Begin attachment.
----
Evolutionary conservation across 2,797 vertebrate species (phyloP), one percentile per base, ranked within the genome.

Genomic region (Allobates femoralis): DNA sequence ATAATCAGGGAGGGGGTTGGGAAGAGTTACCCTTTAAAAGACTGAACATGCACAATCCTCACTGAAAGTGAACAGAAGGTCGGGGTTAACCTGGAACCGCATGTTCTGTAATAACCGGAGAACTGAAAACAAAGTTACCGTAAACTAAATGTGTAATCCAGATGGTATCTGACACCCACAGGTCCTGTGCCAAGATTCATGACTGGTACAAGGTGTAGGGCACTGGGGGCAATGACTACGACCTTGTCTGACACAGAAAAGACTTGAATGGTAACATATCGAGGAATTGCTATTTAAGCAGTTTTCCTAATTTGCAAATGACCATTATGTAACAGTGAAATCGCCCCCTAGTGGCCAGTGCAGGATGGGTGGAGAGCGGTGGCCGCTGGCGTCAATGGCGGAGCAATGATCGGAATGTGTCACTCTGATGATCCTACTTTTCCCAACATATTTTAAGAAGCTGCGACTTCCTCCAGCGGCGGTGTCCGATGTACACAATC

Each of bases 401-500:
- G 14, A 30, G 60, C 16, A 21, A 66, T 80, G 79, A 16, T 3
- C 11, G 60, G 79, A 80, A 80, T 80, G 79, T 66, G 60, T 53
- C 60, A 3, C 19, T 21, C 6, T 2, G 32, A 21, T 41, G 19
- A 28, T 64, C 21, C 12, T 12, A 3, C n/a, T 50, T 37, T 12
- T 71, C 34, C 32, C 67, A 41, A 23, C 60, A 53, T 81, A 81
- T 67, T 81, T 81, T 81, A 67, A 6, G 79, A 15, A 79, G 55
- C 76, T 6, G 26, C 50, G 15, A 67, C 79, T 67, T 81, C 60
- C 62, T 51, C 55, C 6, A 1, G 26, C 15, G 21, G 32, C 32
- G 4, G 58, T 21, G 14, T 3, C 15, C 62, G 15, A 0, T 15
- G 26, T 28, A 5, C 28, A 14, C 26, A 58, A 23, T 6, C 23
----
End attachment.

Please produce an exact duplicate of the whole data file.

Evolutionary conservation across 2,797 vertebrate species (phyloP), one percentile per base, ranked within the genome.

Genomic region (Allobates femoralis): DNA sequence ATAATCAGGGAGGGGGTTGGGAAGAGTTACCCTTTAAAAGACTGAACATGCACAATCCTCACTGAAAGTGAACAGAAGGTCGGGGTTAACCTGGAACCGCATGTTCTGTAATAACCGGAGAACTGAAAACAAAGTTACCGTAAACTAAATGTGTAATCCAGATGGTATCTGACACCCACAGGTCCTGTGCCAAGATTCATGACTGGTACAAGGTGTAGGGCACTGGGGGCAATGACTACGACCTTGTCTGACACAGAAAAGACTTGAATGGTAACATATCGAGGAATTGCTATTTAAGCAGTTTTCCTAATTTGCAAATGACCATTATGTAACAGTGAAATCGCCCCCTAGTGGCCAGTGCAGGATGGGTGGAGAGCGGTGGCCGCTGGCGTCAATGGCGGAGCAATGATCGGAATGTGTCACTCTGATGATCCTACTTTTCCCAACATATTTTAAGAAGCTGCGACTTCCTCCAGCGGCGGTGTCCGATGTACACAATC

Each of bases 401-500:
- G 14, A 30, G 60, C 16, A 21, A 66, T 80, G 79, A 16, T 3
- C 11, G 60, G 79, A 80, A 80, T 80, G 79, T 66, G 60, T 53
- C 60, A 3, C 19, T 21, C 6, T 2, G 32, A 21, T 41, G 19
- A 28, T 64, C 21, C 12, T 12, A 3, C n/a, T 50, T 37, T 12
- T 71, C 34, C 32, C 67, A 41, A 23, C 60, A 53, T 81, A 81
- T 67, T 81, T 81, T 81, A 67, A 6, G 79, A 15, A 79, G 55
- C 76, T 6, G 26, C 50, G 15, A 67, C 79, T 67, T 81, C 60
- C 62, T 51, C 55, C 6, A 1, G 26, C 15, G 21, G 32, C 32
- G 4, G 58, T 21, G 14, T 3, C 15, C 62, G 15, A 0, T 15
- G 26, T 28, A 5, C 28, A 14, C 26, A 58, A 23, T 6, C 23